Another famous Corvette race car makes THUNDER at RM Monterey!
Well I hope that you were able to catch some auction action, live from Monterey, California. High-end auctions, such as the RM and Mecum events draw some of the finest and most interesting cars in the world. For car lovers, these auctions are the proverbial box of chocolates – you never know what you’re going to get.
Last year at the RM Monterey event there were five delightful Corvettes that went on the block - one stocker, a ‘60 Corvette with just 750 miles on the odometer and four Corvette race cars. For Corvette lovers, the star of last years show was the Greenwood Stars & Stripes 1969 427 ZL1 BF Goodrich racer that sold for $580,000.
This year the RM Monterey auction only had one Corvette and WOW, what’a beauty! Preauction estimates predicted that the car should sell for between $950,000 and $1,350,000! “Auctions” are arguably the ultimate expression of the economic free market. Sellers always have an idea as to how much they want for their cars, but when the gavel comes down, it’s the buyers that set the price. Granted, the economic downturn had depressed the prices of exotic cars over the last few years. Some would call it a price correction to rein in the wildly high prices of just a few years before the downturn.
One interesting factor for the Owens Corning Corvette, as compared to the Greenwood Corvette is the car’s pedigree. The Owens Corning Corvette is the winningest Corvette race car of all time with a staggering 22-straight wins! That’s like winning every race for over two years in today’s American Le Mans Series races. Could the Owens Corning record be broken? Sure, anything is possible. But it’s NOT likely.
When you watch the car auctions, there are two parts. First, the car is presented on stage with a detailed description of the car with images and sometimes video. Then the bidding action begins. Here’s how the auction action played out. Continue reading
A BIG weekend for Corvettes on the block!
It’s turning out to be a very interesting weekend for Corvettes at the high-end car auctions, with two big-time events going off at about the same time and area. I checked the RM Auctions website and saw that they have updated their home page and added a “VIEW AUCTION LIVE” link at the top of their homepage. So, they made it easy for us. Auction action starts at 6:60 PM Pacific time (9:30 Eastern Time). If you click the page link before the scheduled start time, all you’ll see is a black box where the streaming video will be. This won’t change until the event starts. After the feed begins, look for the button to Fill Screen, kick back, and enjoy!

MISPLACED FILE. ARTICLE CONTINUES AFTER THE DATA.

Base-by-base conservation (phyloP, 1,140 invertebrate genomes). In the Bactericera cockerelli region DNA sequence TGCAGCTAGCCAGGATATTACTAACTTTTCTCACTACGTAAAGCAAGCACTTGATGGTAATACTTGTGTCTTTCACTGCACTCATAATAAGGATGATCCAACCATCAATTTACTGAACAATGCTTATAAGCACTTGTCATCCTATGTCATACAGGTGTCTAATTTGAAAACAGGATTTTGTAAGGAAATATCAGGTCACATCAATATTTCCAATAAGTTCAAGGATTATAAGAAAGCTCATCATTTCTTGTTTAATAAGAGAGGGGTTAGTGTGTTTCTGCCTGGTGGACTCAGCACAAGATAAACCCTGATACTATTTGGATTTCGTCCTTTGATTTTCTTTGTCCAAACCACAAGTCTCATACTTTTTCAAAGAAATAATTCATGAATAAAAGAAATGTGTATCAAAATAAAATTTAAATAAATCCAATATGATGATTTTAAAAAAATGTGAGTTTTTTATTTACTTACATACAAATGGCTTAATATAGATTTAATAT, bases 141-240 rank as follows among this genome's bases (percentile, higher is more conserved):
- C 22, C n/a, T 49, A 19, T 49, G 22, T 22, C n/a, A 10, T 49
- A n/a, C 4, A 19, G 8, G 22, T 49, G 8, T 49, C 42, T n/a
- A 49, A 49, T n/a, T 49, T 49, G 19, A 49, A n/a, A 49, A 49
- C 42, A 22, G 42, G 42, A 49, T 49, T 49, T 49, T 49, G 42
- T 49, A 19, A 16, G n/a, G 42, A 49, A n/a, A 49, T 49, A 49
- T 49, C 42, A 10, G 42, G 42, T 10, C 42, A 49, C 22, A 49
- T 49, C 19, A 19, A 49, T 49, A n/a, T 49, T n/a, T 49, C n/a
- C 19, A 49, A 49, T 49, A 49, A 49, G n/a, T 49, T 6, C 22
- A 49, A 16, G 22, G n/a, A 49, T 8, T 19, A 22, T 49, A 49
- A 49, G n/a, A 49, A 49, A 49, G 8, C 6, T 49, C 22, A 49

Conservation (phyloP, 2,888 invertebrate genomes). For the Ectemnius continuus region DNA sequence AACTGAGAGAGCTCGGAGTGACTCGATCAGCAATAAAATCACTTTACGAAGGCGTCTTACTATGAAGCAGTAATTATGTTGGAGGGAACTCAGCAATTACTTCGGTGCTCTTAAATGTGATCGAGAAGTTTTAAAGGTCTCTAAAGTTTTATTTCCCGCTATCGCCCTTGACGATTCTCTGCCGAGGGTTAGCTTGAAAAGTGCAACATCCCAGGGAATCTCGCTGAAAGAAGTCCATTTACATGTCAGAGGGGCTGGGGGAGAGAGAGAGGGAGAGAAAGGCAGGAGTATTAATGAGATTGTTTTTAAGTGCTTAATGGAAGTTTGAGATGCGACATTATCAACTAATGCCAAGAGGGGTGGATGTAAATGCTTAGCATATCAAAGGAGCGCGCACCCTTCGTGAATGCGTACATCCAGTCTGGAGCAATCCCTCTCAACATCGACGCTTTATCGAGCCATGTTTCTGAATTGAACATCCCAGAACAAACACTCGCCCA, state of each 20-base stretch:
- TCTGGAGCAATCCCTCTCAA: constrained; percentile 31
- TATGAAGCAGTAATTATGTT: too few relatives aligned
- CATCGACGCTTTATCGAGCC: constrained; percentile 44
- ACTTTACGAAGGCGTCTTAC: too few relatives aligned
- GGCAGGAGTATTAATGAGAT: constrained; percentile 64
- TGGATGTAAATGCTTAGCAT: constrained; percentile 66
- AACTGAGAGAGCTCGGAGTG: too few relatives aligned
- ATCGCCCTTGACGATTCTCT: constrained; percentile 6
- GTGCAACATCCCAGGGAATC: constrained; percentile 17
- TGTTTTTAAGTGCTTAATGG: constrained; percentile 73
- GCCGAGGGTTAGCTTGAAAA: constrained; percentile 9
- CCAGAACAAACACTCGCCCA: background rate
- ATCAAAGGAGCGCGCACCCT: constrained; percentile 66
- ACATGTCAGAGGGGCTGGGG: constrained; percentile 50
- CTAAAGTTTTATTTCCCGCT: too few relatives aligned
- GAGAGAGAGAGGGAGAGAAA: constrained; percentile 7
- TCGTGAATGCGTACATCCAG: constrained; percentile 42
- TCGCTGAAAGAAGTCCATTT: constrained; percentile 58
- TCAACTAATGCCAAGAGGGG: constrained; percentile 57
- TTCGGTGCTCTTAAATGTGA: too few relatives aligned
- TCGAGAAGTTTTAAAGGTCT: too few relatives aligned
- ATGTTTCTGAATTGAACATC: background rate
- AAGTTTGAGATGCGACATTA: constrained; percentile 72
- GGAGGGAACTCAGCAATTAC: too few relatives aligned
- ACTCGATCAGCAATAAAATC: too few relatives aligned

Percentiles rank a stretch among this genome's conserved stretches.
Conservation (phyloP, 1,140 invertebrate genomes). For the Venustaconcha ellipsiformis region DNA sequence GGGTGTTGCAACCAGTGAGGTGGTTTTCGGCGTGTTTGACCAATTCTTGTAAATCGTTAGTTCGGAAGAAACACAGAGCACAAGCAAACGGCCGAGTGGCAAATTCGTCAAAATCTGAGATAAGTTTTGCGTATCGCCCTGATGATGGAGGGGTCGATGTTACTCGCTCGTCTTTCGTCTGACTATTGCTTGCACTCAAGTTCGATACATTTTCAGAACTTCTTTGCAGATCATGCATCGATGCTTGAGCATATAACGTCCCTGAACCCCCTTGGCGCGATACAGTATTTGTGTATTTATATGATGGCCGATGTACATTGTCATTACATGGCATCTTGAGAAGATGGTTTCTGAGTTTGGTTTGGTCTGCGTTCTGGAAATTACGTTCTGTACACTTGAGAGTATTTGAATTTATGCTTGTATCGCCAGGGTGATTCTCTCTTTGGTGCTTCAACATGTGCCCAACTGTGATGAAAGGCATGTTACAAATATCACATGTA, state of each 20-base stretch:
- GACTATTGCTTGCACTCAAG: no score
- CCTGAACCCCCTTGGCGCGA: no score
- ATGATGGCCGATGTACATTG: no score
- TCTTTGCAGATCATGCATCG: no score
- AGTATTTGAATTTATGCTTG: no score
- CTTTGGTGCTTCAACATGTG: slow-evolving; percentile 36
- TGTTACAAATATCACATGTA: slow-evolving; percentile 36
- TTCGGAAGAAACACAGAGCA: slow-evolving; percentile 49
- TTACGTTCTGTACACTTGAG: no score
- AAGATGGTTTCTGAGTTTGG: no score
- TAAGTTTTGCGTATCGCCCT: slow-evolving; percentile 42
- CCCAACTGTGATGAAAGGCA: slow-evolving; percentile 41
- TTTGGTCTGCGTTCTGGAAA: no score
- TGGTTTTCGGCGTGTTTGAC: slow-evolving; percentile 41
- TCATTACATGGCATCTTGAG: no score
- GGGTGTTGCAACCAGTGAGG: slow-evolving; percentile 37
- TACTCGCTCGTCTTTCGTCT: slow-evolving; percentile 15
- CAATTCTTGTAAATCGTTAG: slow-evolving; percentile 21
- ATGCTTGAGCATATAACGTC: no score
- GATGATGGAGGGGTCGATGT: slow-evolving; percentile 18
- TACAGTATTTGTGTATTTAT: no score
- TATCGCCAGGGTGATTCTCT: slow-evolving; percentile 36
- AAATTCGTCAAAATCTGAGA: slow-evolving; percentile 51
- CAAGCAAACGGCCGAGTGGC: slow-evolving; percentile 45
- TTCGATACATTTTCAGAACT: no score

If you’re mainly interested in the Owens-Corning 1968 L88 racer, the lot number is 141. The numbering begins with #101, a 1953 Hudson Hornet. So with 40 cars before the Owens-Corning car, it’ll be a few hours before the old war horse Corvette comes thundering upon the stage.
But if you love old cars and racing machines, the auction is a treat. Not only do you get to see the numbers ring up, but before the bidding begins, they describe the car, show photos and videos, as well as letting you get a good look at the car on the turntable. Most of the cars at the RM event are really special and have been lovingly restored and cared for. The marque almost doesn’t matter, they’re just wonderful machines. Continue reading
A stunning collection of photos of one of the toughest racing Corvettes ever!
RM Auctions is putting on 11 events for 2012 and the Monterey auction is just around the corner. Last year five Corvettes went on the block, four racers and one stocker, with all but one finding a new home. Of course, last year’s BIG star for Corvette fans was the Greenwood Stars and Stripes 427 ZL-1 #49 Corvette that went for $580,000.
This year there’s only one Corvette and WOW is it a beauty with a story. The Owens-Corning 1968 L88 Corvette was one of the fiercest Corvette racers ever. Raced by Jerry Thompson and Tony DeLorenzo, the car scored an astonishing 22 victories in a row! The team fielded two L88 Corvettes and at one point took 1st and 2nd in 14 of the 22 races won. In the March 2010 issue of Corvette Magazine, Jerry Thompson was quoted saying, “They worked. That doesn’t mean that they were easy to drive. The engines had so much torque and power that most guys were intimidated by them.”
When Corvette Repair performed the restoration on the car, Kevin Mackay and his team took the car back to its 1971 24 Hours of Daytona livery. The car has been beautifully photographed for the RM Auction catalog. RM Auction publishes a paper book/catalog for around $50, but they also publish a digital version through ZMags at no charge. Every car that’s up for auction is in the catalog with first class pictures and wonderfully written articles about each car. The catalog by itself is a delight, and you can’t beat the price.
To access the digital catalog, Continue reading
Subtitle: A Blueprint salute to the power of the Corvette!
Note: Be sure to check out the below slide show of Corvette engines!
If the Corvette used a regular passenger car engine, do you think there’s be much excitement? Of course not! In 59 years of building Corvettes, Chevrolet has only once used a standard production car engine in the Corvette and that was in 1980. Unfortunately for Californians, because of very tight standards, Chevrolet did not certify its 350 engines for sale in that state. So for that year, the only engine available for California Corvettes was the lowly 305 passenger car engine. Fortunately, that was a one-time occurrence.